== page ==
Albany: History

Albany was established as a penal colony. The coastline had been sighted by Europeans as early as 1627 when Pieter Nuyts had sailed across the Great Australian Bight in the ship Gulden Zeepaardt. Nuyts' report of the land was such that the Dutch showed no interest in settlement. It was on the basis of the maps drawn by Nuyts that Jonathan Swift, when writing Gulliver's Travels, located the land of the Houyhnhnms almost exactly at the present site of Albany. With some kind of extraordinary vision Swift had Gulliver land on the coastline, eat oysters and be chased by Aborigines. He could not have known that George Vancouver, 65 years later, would enter one of the bays of King George Sound and name it Oyster Harbour because of the abundance of oysters he found in the area.

The second European to visit the area was George Vancouver who entered King George Sound in 1791. Vancouver spent two weeks in the area during which time he named Bald Head, Breaksea Island, Michaelmas Island, Oyster Harbour, Seal Island, took possession of the area at Point Possession and declared 'This port, the first which we had discovered, I honoured with the name of King George the Third's Sound, and this day being the anniversary of Her Royal Highness Princess Charlotte Augusta Matilda's birth, the harbour behind point Possession I called Princess Royal Harbour.'

Vancouver's report on the area was not good. He suggested that the soil was poor and the local Aborigines (he had not seen any of them) were extremely primitive.

The next explorer to visit the area was Matthew Flinders who arrived at King George Sound in July 1801 and he was followed by Nicholas Baudin who stopped in the sound on 11 February 1803 and stayed until 1 March noting the poor soils of the region but fascinated by the seemingly endless wildflowers. By the 1820s the area was being visited with some regularity by explorers and the whalers and sealers who worked in the Southern Ocean.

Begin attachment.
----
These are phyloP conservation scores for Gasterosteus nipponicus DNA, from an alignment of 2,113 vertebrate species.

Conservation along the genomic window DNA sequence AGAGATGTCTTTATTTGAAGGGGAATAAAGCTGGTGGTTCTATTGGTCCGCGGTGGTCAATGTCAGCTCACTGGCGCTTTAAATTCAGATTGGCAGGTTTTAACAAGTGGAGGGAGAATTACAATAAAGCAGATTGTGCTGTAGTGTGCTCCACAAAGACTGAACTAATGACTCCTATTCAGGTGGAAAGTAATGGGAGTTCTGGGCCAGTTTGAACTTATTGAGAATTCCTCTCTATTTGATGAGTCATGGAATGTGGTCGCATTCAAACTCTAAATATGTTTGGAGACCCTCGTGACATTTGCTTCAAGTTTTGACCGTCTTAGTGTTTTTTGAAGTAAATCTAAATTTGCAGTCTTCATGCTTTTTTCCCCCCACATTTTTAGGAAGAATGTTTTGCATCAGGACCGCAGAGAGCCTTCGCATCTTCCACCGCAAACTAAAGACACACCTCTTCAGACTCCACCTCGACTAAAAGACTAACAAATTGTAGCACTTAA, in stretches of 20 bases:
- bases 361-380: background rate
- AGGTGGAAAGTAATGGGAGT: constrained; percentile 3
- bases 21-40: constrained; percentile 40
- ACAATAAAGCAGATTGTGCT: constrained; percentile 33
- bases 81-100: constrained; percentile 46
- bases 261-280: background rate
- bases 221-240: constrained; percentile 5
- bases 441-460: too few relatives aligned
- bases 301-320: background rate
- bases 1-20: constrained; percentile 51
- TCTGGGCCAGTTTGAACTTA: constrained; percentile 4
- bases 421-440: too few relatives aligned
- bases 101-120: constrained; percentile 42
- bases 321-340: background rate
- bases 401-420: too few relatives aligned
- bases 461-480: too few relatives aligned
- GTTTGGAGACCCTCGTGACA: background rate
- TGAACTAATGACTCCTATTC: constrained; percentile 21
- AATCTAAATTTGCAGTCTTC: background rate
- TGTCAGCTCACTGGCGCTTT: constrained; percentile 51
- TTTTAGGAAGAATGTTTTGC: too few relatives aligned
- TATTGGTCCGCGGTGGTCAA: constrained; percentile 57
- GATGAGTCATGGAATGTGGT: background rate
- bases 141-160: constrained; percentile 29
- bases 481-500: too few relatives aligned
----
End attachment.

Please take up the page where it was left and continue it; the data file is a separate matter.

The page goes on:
The turning point for Albany came on Christmas Day 1826 when the brig Amity entered King George Sound. The brig brought Major Edmund Lockyer and some troops and convicts. It had been decided some years earlier, partly to protect Australia against possible French settlement and partly because the British Government wanted to close the penal colony at Port Macquarie and open the surrounding area to free settlers, to establish Western Australia's first penal colony. Lockyer chose the site of present day Albany (a small stream ran into Princess Royal Harbour near where the replica of the Amity now stands) and it was officially proclaimed on 21 January 1827. At the time it was named Fredericks Town after Frederick Augustus, Duke of York and Albany, the second son of King George III.

Lockyer reported on the town site in April 1827. He made the observation that it was extremely difficult to sail from Sydney to Albany. He did however point out that, being the only deep water harbour on the south western coast it was very important strategically. Events overtook these limitations when, in 1829, a colony was established on the Swan River and its location, being superior to that of Albany, ensured its continuing existence and growing prosperity.

Albany' never did become a penal colony . It remained nothing more than a military outpost of New South Wales until on 7 March 1831 it was proclaimed as part of the Swan River Colony (the previous year a small group of explorers had travelled overland from Perth to Albany) and later that year the town was surveyed and blocks of land were sold to free settlers. Any prisoners who had not completed their sentences were returned to New South Wales. The following year the name was changed to Albany. By 1836 maps of the town showed York Street running down to the harbour and Stirling Terrace sweeping along the harbour foreshore.

Perhaps the most fascinating of all Albany's early visitors was Edward John Eyre who, with his Aboriginal companion Wylie, arrived in the town on 7 July 1841 and stayed for a week at Skerrats Family Hotel on the corner of Stirling Terrace and York Street. There can be few more potent historical experiences than to stand on the corner and imagine Eyre, having just walked from South Australia across the Nullarbor Plain, standing on the corner of the tiny town 150 years ago.

Eyre was hugely impressed by the warmth of greeting which the friends and relatives of Wylie gave the Aboriginal guide upon his arrival in Albany.

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